Airport battles for travellers
Christchurch Airport has reported a 6.2 per cent decline in annual bottom line earnings to $18.4 million on fewer passengers
About 500,000 fewer passengers used the airport than before the earthquakes.
Annual passenger numbers totalled 5.5m, down 51,000 on 2012.
The Christchurch City Council-controlled company is fighting back against the lower domestic and international passenger numbers related to the 2011 earthquakes. It is seeking new trans-Tasman and international services with China and the United States two of its target markets.
In 2010, the last full year before the quakes, more than six million passengers went through the airport. In 2011, that fell to 5.77 million.
Airport chief executive Jim Boult said it was a satisfactory result for the business, which was "very much fixed cost".
The cost of running the airfield and terminal did not materially reduce with lower passenger numbers.
Recent trends showed some recovery of passenger traffic. "[But] full recovery is not expected until the city's major facilities are rebuilt, in particular the convention centre and associated hotels," he said.
During the financial year the company completed a $237m domestic terminal and car park replacement project.
The financial side of the terminal build was largely funded through bank debt and a $75m bond issue that runs through to December 2019.
The airport would spend $15m on three new developments at Dakota Park in the next year. It would likely commence a $25m Spitfire Square retail development in the near future.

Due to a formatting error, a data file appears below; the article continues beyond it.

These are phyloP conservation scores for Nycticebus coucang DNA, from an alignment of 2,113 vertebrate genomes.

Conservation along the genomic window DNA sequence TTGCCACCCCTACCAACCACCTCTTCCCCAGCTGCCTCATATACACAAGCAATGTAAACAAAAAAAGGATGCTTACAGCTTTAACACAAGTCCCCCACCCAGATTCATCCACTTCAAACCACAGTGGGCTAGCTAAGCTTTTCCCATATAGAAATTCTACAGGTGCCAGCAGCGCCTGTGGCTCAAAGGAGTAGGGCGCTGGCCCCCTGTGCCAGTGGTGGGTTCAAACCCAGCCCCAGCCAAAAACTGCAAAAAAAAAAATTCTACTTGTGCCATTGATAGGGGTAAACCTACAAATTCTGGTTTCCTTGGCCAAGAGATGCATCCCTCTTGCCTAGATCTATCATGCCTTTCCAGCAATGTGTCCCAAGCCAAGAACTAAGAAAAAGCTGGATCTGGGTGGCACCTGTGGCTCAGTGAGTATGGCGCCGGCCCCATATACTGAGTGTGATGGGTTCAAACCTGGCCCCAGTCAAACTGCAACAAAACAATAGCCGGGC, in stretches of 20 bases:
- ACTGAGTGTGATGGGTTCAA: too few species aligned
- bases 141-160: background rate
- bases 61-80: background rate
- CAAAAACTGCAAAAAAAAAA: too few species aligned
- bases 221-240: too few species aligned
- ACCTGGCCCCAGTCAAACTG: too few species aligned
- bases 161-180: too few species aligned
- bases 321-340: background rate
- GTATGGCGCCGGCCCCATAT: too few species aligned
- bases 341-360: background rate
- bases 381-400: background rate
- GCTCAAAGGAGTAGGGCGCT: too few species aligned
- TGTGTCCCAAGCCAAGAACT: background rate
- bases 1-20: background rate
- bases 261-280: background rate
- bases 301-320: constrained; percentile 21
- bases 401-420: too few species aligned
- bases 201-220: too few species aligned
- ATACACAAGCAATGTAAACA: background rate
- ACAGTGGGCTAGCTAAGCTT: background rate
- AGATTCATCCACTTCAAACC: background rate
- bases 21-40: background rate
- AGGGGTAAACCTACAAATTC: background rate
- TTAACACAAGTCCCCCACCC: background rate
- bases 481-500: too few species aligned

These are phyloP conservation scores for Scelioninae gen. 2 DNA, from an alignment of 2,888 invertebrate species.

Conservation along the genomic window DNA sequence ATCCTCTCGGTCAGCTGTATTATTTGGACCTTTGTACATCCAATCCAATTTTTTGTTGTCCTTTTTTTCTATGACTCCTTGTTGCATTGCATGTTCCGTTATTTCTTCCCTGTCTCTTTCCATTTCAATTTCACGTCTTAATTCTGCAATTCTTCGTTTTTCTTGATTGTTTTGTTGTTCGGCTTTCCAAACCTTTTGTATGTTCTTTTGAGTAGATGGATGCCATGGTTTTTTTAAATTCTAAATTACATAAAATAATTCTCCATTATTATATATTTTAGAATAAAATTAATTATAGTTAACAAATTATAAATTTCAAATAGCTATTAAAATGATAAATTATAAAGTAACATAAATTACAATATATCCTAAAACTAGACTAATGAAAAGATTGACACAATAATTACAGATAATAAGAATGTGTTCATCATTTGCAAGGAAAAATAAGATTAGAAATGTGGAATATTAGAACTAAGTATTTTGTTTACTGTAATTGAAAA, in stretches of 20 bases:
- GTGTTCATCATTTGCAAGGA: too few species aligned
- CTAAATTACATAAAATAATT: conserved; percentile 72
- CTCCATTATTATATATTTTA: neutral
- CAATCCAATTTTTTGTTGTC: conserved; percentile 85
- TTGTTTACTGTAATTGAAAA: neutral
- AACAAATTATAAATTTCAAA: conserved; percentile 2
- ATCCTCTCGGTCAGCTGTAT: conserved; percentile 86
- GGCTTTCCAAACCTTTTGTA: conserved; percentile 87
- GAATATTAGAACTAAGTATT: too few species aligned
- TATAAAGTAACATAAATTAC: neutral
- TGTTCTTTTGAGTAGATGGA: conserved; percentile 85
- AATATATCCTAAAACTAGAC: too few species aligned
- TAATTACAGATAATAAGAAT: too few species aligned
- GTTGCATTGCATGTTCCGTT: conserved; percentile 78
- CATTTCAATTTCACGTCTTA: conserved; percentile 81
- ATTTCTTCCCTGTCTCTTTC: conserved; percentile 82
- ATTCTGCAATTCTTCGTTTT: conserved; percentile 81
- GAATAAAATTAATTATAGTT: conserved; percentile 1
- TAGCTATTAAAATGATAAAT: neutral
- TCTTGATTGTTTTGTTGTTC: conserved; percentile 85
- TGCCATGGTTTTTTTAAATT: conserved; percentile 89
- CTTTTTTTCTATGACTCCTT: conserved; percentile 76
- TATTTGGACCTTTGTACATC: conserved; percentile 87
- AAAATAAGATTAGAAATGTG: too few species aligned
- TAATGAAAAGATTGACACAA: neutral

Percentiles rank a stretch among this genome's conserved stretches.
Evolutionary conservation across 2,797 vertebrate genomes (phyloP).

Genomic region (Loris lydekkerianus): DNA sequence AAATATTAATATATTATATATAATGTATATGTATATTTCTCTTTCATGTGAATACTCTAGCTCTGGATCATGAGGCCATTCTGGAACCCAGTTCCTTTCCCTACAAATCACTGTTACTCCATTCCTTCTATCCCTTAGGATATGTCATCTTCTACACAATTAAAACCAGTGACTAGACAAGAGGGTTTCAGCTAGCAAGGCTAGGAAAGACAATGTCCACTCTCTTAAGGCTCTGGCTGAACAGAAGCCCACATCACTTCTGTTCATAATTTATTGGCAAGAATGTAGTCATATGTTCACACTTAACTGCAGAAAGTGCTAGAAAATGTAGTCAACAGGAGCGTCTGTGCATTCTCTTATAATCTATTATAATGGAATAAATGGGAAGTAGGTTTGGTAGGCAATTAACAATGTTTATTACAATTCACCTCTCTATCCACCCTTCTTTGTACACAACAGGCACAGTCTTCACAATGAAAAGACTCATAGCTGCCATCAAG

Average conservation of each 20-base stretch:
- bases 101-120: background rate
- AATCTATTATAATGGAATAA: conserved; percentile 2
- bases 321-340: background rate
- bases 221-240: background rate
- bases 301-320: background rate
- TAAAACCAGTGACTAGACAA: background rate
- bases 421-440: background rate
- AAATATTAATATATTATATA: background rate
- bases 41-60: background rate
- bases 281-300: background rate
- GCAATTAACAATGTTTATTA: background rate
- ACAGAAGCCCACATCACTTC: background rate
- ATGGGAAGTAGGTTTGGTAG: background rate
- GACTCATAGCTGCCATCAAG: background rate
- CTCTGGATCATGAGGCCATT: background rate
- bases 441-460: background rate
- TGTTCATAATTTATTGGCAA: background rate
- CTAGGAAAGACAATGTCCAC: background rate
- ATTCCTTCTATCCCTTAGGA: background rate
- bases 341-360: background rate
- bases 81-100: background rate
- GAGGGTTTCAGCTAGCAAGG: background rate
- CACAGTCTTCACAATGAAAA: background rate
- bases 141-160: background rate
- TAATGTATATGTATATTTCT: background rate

Boult and chief financial officer Tim May said they were now considering a further bond issue with an eight year maturity term to bring back the airport's reliance on shorter term bank debt.
The issue could be for $50m with room for a further $25m of oversubscriptions.
"We're just getting away from short-term [debt] cycles. Getting it on a long term tenor, so we can feel confident about having seven or eight years of money without having to go back [for future lending]," May said.
At June 30 the company had $305m of debt, and the bank capacity to increase that lending to $380m. Total assets now stood at $1.086 billion up $50m from a year ago.
Boult said the bottom line included a net after tax gain on the revaluation of investment properties of $5.2m.
Excluding revaluation of investment properties and earthquake costs, the airport achieved earnings before interest, tax, depreciation and amortisation of $64.9m up from $63.9m in the 2012 financial year.
Boult said the reliance on business park rents, car parking the Antarctic centre continued to be a profitable part of airport business. Since 2008, a 50/50 split between aeronautical and commercial revenue has shifted toward the commercial side. In 2012 commercial revenue accounted for 63 per cent of all revenue.
But chairman David Mackenzie said there was for now a real focus on aeronautical revenues, by a growing team that travelled overseas to talk to airlines.
"China and the USA are our prime targets for direct services. They have been for some time . . . we remain the only longhaul capable airport in the South Island, that isn't going to change . . ," Boult said.
"More capacity on, say, a Brisbane route or a Melbourne route, are also priorities for us."
The airport intends to pay its shareholders $7.35m in dividends. In 2012 it paid its owners $8.73m.
Total capital expenditure for the year was $47m, of which $26.7m related to the final stages of the new terminal development. May said there would be a similar level of spending in fiscal 2014.
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